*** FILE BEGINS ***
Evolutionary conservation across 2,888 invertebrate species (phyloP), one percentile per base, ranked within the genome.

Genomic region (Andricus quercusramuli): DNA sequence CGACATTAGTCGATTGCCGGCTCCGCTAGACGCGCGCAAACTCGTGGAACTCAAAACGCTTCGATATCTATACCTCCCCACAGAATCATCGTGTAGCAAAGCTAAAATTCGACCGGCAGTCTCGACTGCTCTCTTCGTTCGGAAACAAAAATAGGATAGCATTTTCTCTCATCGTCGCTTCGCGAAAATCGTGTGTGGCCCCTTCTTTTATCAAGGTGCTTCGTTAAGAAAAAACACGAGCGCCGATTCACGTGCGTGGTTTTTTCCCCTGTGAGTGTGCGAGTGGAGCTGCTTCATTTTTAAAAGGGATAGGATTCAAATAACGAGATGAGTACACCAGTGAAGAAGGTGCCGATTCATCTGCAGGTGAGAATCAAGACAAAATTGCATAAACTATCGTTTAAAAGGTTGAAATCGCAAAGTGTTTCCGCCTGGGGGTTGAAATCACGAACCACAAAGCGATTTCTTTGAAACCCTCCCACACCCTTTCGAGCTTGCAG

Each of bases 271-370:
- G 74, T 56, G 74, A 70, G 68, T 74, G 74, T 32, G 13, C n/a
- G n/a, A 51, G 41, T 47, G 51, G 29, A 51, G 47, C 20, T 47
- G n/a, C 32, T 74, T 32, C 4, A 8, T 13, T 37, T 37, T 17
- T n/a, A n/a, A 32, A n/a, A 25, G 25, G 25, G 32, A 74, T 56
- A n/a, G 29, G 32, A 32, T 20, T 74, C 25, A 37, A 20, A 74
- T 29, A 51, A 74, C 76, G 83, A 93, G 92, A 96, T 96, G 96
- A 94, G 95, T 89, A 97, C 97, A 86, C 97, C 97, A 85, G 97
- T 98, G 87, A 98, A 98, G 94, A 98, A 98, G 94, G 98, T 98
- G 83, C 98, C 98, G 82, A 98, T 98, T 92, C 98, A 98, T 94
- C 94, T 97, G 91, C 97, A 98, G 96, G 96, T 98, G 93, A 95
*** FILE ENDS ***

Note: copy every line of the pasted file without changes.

Evolutionary conservation across 2,888 invertebrate species (phyloP), one percentile per base, ranked within the genome.

Genomic region (Andricus quercusramuli): DNA sequence CGACATTAGTCGATTGCCGGCTCCGCTAGACGCGCGCAAACTCGTGGAACTCAAAACGCTTCGATATCTATACCTCCCCACAGAATCATCGTGTAGCAAAGCTAAAATTCGACCGGCAGTCTCGACTGCTCTCTTCGTTCGGAAACAAAAATAGGATAGCATTTTCTCTCATCGTCGCTTCGCGAAAATCGTGTGTGGCCCCTTCTTTTATCAAGGTGCTTCGTTAAGAAAAAACACGAGCGCCGATTCACGTGCGTGGTTTTTTCCCCTGTGAGTGTGCGAGTGGAGCTGCTTCATTTTTAAAAGGGATAGGATTCAAATAACGAGATGAGTACACCAGTGAAGAAGGTGCCGATTCATCTGCAGGTGAGAATCAAGACAAAATTGCATAAACTATCGTTTAAAAGGTTGAAATCGCAAAGTGTTTCCGCCTGGGGGTTGAAATCACGAACCACAAAGCGATTTCTTTGAAACCCTCCCACACCCTTTCGAGCTTGCAG

Each of bases 271-370:
- G 74, T 56, G 74, A 70, G 68, T 74, G 74, T 32, G 13, C n/a
- G n/a, A 51, G 41, T 47, G 51, G 29, A 51, G 47, C 20, T 47
- G n/a, C 32, T 74, T 32, C 4, A 8, T 13, T 37, T 37, T 17
- T n/a, A n/a, A 32, A n/a, A 25, G 25, G 25, G 32, A 74, T 56
- A n/a, G 29, G 32, A 32, T 20, T 74, C 25, A 37, A 20, A 74
- T 29, A 51, A 74, C 76, G 83, A 93, G 92, A 96, T 96, G 96
- A 94, G 95, T 89, A 97, C 97, A 86, C 97, C 97, A 85, G 97
- T 98, G 87, A 98, A 98, G 94, A 98, A 98, G 94, G 98, T 98
- G 83, C 98, C 98, G 82, A 98, T 98, T 92, C 98, A 98, T 94
- C 94, T 97, G 91, C 97, A 98, G 96, G 96, T 98, G 93, A 95